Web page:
Props to The Inquirer for providing the facts for this blog post.

Microsoft Security

I just got a subscription to MSDN magazine from Microsoft. This is a good magazine to read if you program using Microsoft technologies. The latest issue had a lot of Microsoft specific security articles. Today I want to tell you about what I read. The topics were SAML, CAS, and STS. How is that for a list of acronyms?

SAML stands for Security Assertion Markup Language. It is based on XML. You can tell from the name. SAML is used for authentication between domains. For practical purposes, it helps implement single sign on. You type in your user name and password once. Then you can go everywhere and be automatically authenticated. You do not have to retype in your credentials.

CAS stands for Code Access Security. It is part of the .NET framework. CAS prevents untrusted code from executing privileged instructions. An administrator sets up the security policy for your machine. The .NET common language run time (CLR) then maps programs to code groups. These code groups have permissions set. The CLR then either allows or disallows the instructions to execute.

STS is the Security Token Service. A client wants to access a web service. The client first gets a token from an STS server. Then the client passes the token to the web service. The web service validates the token against the STS. Finally the web service honors the client request if the token checks out with the STS.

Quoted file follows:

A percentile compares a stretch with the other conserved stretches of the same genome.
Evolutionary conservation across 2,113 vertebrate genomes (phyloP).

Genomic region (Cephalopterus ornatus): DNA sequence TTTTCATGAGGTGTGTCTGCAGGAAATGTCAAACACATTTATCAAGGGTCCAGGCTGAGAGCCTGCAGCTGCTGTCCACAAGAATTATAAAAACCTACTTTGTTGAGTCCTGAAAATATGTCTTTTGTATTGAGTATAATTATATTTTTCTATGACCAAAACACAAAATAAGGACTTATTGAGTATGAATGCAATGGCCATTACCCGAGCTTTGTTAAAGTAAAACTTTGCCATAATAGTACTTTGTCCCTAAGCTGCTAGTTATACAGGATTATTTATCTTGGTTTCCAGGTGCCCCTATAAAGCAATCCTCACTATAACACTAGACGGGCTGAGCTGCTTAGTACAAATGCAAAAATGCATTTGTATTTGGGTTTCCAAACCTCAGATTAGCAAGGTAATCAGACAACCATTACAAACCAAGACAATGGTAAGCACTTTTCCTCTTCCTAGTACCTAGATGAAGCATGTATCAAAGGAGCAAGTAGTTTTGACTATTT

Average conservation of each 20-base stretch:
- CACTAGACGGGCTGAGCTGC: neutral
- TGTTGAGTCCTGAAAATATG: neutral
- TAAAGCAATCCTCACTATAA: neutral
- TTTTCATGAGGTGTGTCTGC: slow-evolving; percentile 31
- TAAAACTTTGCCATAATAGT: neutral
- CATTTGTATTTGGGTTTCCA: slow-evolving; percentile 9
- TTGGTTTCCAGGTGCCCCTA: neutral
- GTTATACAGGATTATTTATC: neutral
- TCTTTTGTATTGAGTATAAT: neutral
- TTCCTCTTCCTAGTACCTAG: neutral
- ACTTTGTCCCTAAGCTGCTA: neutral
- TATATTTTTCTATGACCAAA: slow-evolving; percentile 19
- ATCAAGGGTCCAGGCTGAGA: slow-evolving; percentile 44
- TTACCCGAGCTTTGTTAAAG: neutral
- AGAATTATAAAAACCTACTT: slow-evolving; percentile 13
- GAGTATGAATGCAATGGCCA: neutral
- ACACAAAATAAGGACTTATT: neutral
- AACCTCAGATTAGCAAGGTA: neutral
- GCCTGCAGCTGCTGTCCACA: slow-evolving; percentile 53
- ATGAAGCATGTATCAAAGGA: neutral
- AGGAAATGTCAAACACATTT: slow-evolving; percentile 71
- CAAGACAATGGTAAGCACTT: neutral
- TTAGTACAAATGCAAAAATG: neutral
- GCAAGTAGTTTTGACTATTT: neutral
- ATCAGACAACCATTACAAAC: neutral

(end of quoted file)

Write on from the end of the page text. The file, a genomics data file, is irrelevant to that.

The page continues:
PKCS stands for Public Key Cryptography Standards. They were developed by RSA Data Security. These standards act as a means of interoperability between the vendors out there. There are 15 parts, but numbers 2 and 4 have been rolled into PKCS #1.

PKCS #1 is encryption using the RSA algorithm. PKCS #3 uses the Diffie-Hellman algorithms. It is how you exchange a key between two people. PKCS #5 covers passwords.

PKCS #6 is the extended certificate syntax. It describes the extra information like e-mail addresses within certificates. PKCS #7 covers the use of envelopes. An example is S/MIME.

PKCS #8 is for private key encryption. I will cover PKCS 9 through 15 next time around. Be ready for things such as Cryptoki.